Image - Cacao Pod Vessel - K6706 © Justin Kerr FAMSI © 2009:
Maria Elena San Román Martín

Palenque's ceramics: searching for a methodology for their study and classification
Translation of the Spanish by Eduardo Williams
Vea este informe en Español.

Figure 1.

Research Year:  2004
Culture:  Maya
Chronology:  Classic
Location:  Chiapas
Site:  Palenque

Table of Contents

Introduction: an Atypical Research Project and Report
Research Goals
Background of research on Palenque ceramics
Dr. Rands' intense and thorough research
INAH's Project on Analysis of Ceramic Materials
The Classification System: a matter for debate
The Type-Variety System
The Paste Analysis
The Art-Historical Study of Decorative Techniques and Motifs
Analysis of the Evolution of Vessel Form through Time
Works Derived from my Collaboration with Dr. Rands
“Occupational Sequence of two housing units in Palenque.”
“Analysis of ceramic remains recovered from Groups I and C.”
“The Early Classic Palenque through Ceramics”
List of Figures
List of Plates
Sources Cited
Appendix 1. Descriptive entries
Appendix 2. Distribution of form classes by phase

Introduction: an Atypical Research Project and Reports

The report I am about to develop does not conform to the characteristics of a conventional research project, since I do not start from a previous hypothesis which I attempt to corroborate with the present study. As the person in charge of the ceramic analysis for Palenque as part of Mexico's National Institute of Anthropology and History (INAH), my intention has been to strengthen my knowledge about the studies performed by Dr. Robert L. Rands about the site and its surrounding areas, with the objective of being better qualified to give continuity to the task of deciphering all the archaeological information derived from the ceramic analysis. Therefore, my proposal's importance rests in the need to establish a direct connection between two researchers who are working on the basis of a common research object, the ceramics from Palenque.

Ceramic analysis constitutes one of the main sources of archaeological information for understanding a site's cultural development. Palenque, as one of the most important of all Maya enclaves in the Late Classic period, presents serious difficulties as far as its ceramic materials are concerned, such as the high level of erosion and fragmentation of the remains, the lack of a straightforward stratigraphy, the marginality of Palenque's ceramic tradition as opposed to most sites from the Petén, and the particularity of many of its formal and stylistic attributes. All of this has contributed to making ceramic analysis in Palenque one of the most suggestive and necessary challenges within the investigations in this site. It is not possible to talk about Palenque without making a very special mention of the research carried out by Dr. Robert L. Rands, who has dedicated most of his professional life to the analysis and understanding of ceramics from Palenque and its surrounding areas. Dr. Rands' work has made it possible to date constructions, to identify production areas, to establish exchange and trade relationships, and lastly to propose the most widely accepted occupation sequence for Palenque. Therefore, the results of Dr. Rands' research constitute the foundation on which all future work should be based, and from which all new contributions should be evaluated.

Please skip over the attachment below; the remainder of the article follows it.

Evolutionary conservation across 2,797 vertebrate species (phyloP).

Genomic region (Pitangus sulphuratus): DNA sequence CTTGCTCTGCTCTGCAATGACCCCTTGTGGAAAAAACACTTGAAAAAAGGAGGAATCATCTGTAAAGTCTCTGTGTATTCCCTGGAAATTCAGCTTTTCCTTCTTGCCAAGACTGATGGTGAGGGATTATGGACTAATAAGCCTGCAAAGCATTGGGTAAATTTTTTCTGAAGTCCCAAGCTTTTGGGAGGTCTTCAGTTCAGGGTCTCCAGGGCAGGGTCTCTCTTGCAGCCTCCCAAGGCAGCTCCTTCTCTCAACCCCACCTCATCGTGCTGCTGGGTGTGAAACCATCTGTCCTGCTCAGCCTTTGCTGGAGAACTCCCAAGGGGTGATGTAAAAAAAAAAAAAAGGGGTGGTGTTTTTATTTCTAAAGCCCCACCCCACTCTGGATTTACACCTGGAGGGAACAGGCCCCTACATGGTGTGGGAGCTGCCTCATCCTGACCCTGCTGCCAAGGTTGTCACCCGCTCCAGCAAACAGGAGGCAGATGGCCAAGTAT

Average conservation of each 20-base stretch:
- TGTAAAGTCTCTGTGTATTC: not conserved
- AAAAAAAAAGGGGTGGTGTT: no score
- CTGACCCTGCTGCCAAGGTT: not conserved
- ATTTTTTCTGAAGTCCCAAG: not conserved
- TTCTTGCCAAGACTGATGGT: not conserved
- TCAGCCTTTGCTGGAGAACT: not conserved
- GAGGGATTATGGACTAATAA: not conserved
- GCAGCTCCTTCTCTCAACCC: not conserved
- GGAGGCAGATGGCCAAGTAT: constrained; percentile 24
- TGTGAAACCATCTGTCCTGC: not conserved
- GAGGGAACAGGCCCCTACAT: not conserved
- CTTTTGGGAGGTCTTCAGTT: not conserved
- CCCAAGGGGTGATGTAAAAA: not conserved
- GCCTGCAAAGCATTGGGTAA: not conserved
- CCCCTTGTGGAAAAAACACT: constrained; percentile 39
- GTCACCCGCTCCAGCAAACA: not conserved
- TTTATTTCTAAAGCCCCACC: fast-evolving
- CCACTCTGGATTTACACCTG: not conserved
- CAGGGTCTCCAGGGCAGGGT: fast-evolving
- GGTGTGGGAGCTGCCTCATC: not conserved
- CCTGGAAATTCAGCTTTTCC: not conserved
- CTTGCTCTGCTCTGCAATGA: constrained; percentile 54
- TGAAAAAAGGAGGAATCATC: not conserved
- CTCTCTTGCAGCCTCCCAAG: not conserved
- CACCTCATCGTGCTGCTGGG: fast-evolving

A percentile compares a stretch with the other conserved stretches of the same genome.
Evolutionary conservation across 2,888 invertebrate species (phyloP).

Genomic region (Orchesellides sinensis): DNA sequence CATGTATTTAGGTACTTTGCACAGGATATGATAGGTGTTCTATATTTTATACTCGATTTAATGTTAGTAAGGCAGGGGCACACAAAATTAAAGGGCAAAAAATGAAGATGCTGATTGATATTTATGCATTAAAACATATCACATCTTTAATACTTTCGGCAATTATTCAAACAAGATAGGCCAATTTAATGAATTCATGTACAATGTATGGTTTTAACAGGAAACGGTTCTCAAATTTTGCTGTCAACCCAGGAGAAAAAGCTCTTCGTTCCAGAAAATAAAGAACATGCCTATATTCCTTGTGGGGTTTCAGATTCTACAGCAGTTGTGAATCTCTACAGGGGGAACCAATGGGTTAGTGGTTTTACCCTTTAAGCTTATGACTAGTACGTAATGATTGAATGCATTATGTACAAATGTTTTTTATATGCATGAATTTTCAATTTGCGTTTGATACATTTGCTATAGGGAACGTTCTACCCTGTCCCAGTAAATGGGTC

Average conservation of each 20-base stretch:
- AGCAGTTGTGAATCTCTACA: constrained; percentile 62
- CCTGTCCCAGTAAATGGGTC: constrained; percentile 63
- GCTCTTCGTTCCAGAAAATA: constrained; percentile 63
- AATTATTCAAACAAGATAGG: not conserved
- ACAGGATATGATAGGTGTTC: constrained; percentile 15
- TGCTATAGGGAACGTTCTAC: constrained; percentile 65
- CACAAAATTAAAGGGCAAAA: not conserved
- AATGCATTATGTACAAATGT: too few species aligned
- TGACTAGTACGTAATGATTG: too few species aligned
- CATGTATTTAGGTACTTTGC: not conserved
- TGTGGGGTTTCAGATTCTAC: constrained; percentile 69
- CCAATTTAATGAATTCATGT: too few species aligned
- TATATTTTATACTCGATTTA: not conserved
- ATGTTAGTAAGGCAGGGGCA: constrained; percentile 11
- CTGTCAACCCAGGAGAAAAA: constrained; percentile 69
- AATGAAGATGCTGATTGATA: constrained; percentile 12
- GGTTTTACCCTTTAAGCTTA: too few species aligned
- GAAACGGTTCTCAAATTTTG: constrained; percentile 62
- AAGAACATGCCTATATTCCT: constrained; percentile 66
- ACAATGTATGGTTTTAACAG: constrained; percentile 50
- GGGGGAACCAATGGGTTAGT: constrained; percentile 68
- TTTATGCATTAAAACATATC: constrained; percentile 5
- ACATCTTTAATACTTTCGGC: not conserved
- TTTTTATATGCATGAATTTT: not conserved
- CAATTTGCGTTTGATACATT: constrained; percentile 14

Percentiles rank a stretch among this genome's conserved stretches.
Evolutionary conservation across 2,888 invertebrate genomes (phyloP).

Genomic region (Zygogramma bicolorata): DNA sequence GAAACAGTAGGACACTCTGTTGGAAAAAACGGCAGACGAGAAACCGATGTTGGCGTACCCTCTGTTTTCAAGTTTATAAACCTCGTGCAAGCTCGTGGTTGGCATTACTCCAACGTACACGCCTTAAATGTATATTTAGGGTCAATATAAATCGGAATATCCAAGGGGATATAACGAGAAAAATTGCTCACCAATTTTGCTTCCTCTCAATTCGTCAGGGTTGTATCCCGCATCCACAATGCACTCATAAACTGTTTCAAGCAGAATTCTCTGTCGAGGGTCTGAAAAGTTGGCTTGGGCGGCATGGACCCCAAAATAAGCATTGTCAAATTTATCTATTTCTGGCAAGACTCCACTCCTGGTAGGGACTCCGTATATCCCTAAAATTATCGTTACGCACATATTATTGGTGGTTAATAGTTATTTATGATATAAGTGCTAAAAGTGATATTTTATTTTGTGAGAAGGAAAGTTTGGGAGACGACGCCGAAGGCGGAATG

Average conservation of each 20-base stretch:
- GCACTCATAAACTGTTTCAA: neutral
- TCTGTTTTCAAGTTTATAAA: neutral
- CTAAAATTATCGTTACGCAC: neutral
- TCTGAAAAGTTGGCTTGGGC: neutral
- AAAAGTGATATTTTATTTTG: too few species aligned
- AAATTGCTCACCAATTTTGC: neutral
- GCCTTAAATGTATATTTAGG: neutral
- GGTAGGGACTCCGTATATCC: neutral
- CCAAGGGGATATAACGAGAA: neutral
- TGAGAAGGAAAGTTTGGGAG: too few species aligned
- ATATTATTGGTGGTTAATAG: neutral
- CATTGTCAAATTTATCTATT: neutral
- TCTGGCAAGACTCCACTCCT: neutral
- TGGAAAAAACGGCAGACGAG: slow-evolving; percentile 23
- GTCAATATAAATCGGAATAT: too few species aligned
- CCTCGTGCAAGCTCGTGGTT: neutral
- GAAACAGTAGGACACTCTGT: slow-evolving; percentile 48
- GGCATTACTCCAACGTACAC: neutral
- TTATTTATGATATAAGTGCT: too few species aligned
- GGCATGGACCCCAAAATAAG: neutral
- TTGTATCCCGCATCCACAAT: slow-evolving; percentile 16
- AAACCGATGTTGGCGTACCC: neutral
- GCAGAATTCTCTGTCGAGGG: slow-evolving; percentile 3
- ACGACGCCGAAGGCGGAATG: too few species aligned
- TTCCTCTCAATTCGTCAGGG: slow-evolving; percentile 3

Before proceeding I would like to mention a delicate matter derived from my close collaboration with Dr. Rands. I mean my free access to part of the information generated by him in over fifty years of research. Much of his data have become part of my own learning process, therefore they have become an integral part of my knowledge of Palenque ceramics and of my own research. Although it may be obvious, I don't want to fail to emphasize the credit due Dr. Rands for his enormous contribution to the study of Palenque ceramics, as well as for his precision in recording the information he now wants to share with us.

This work includes a synthesis of two preliminary reports about the activities carried out in my work sessions with Dr. Robert L. Rands, as well as the results derived from them. These results have been included in the following papers presented at two international meetings on Maya culture: "The ceramics from Palenque: the occupation sequence of Groups1 and C", presented in the International Congress of Mayanists organized by the Center for Maya Studies of the National Autonomous University of Mexico, held in Villahermosa in 2004, and "The Early Classic in Palenque through its ceramics", presented in the Symposium of Archaeological Research in Guatemala City in 2005. It should be pointed out, however, that one of the most outstanding achievements of my close collaboration with Dr. Rands is the elaboration of a co-authored article about the evolution of diagnostic forms of Palenque ceramics throughout the site's sequence of occupation. This work, based on the results of the analysis of ceramic materials recovered from the excavations conducted by Rands and Ruz in Palenque, is still being written.

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Palenque's ceramics:
Searching for a methodology for their study and classification
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Submitted 03/06/2007 by:

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